The chairman of the House Armed Services Committee said Congress can’t even begin to speculate what it can do to aid the fight against ISIS until President Obama comes up with a strategy to “destroy” the Islamic State.
“ISIS is a clear and present threat to our allies across the Middle East and to the United States. There is no negotiating with ISIS or deterring it. It must be defeated and destroyed,” chairman Buck McKeon (R-Calif.) said in a statement today. “Doing so demands a comprehensive strategy combining diplomatic, political, and military efforts, and the contributions from a broad coalition of countries. Such a strategy will require time, commitment, and leadership that America is uniquely suited to provide.”
“This comprehensive approach may well require additional authorities from Congress, but speculation about that before the president has even offered a strategy is putting the cart before the horse,” he continued. “We need the president to explain to the American people what is at stake, what our objectives are, and the strategy for how to achieve them. Only after we understand all this can we contemplate what new authorities might be needed.”
McKeon, who is retiring at the end of this term, challenged Obama “to engage Congress.”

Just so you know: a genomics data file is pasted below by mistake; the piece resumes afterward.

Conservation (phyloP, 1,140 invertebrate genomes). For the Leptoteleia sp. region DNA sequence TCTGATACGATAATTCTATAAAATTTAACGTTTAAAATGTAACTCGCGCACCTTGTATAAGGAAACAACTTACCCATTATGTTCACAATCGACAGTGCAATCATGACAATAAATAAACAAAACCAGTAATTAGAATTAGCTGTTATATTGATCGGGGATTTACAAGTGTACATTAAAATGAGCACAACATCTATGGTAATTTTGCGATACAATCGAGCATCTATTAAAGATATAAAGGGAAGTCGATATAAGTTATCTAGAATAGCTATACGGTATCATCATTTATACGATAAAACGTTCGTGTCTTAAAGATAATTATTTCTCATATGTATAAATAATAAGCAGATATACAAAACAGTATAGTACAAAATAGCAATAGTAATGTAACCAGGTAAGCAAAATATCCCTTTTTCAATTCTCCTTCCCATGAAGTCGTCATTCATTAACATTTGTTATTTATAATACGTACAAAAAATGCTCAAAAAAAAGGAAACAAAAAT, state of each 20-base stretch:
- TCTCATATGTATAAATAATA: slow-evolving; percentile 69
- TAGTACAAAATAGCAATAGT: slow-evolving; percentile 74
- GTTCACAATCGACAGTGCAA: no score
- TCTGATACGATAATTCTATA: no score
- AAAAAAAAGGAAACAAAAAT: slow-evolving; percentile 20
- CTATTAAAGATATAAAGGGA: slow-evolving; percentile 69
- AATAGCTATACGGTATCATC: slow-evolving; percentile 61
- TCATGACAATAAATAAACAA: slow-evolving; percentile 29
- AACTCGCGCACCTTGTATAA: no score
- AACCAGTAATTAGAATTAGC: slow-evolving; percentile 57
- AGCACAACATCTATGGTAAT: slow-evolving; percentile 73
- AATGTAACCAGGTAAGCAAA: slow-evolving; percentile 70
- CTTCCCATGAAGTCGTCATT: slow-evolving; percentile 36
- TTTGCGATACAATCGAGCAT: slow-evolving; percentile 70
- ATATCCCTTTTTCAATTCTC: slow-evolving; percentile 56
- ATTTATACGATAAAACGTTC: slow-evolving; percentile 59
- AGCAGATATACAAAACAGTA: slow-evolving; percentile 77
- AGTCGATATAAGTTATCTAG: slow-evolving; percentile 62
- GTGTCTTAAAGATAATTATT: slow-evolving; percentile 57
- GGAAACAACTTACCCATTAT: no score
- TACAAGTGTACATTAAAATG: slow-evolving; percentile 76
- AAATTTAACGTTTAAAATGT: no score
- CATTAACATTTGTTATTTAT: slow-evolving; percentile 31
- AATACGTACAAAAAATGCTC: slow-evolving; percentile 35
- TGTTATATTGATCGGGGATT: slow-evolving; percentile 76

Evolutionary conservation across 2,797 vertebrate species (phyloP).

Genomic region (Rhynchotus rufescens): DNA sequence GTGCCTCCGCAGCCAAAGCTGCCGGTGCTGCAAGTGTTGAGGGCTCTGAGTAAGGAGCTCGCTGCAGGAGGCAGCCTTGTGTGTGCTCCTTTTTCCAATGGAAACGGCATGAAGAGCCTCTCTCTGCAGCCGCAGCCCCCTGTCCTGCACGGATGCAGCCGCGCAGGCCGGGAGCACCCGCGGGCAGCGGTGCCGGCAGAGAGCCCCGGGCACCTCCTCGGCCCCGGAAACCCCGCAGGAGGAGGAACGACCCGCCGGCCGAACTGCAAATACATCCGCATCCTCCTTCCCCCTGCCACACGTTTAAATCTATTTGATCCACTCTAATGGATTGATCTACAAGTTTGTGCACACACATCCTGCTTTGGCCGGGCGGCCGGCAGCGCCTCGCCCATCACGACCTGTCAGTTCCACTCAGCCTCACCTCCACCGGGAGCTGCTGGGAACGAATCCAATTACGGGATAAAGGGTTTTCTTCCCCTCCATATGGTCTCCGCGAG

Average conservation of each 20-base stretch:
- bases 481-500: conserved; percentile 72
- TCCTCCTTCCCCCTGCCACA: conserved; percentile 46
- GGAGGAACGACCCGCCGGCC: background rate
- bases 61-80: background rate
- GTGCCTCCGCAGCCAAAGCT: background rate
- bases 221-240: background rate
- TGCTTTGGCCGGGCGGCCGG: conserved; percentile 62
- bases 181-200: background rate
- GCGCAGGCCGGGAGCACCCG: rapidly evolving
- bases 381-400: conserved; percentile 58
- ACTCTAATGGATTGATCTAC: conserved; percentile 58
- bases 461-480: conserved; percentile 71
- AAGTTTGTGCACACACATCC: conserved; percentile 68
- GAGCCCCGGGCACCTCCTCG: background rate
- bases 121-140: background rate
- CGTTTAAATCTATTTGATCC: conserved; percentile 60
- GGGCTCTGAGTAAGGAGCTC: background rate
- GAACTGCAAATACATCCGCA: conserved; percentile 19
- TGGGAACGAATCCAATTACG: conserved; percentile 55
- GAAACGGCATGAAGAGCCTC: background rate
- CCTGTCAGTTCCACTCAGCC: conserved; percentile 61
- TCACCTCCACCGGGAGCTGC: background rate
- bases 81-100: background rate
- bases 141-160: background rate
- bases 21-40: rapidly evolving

“I’m willing to work with him, and I would offer a few factors for him to keep in mind,” the chairman continued. “First, ISIS is an urgent threat and a minimalist approach, that depends solely on FY15 funding or pinprick strikes that leave fragile forces in Iraq and Syria to do the hard fighting, is insufficient to protect our interests and guarantee our safety in time.”
“Second, good strategies keep options on the table and keep an adversary guessing, instead of telegraphing what we won’t do. No leader ever won a conflict by first declaring what steps he was unwilling to take – or, for that matter, leaking details about steps he actually is taking.”
Third, McKeon stressed, “the ISIS threat was allowed to build and fester over a period of time.”
“They are not likely to be decisively defeated quickly, but will have to be faced by this president and his successors,” he said. “Therefore, strategy and decisions made by the president now should preserve future options, not foreclose them. Finally, this enemy must be defeated, but if we are not going to adequately resource our effort, we will only make a very complex security situation worse.”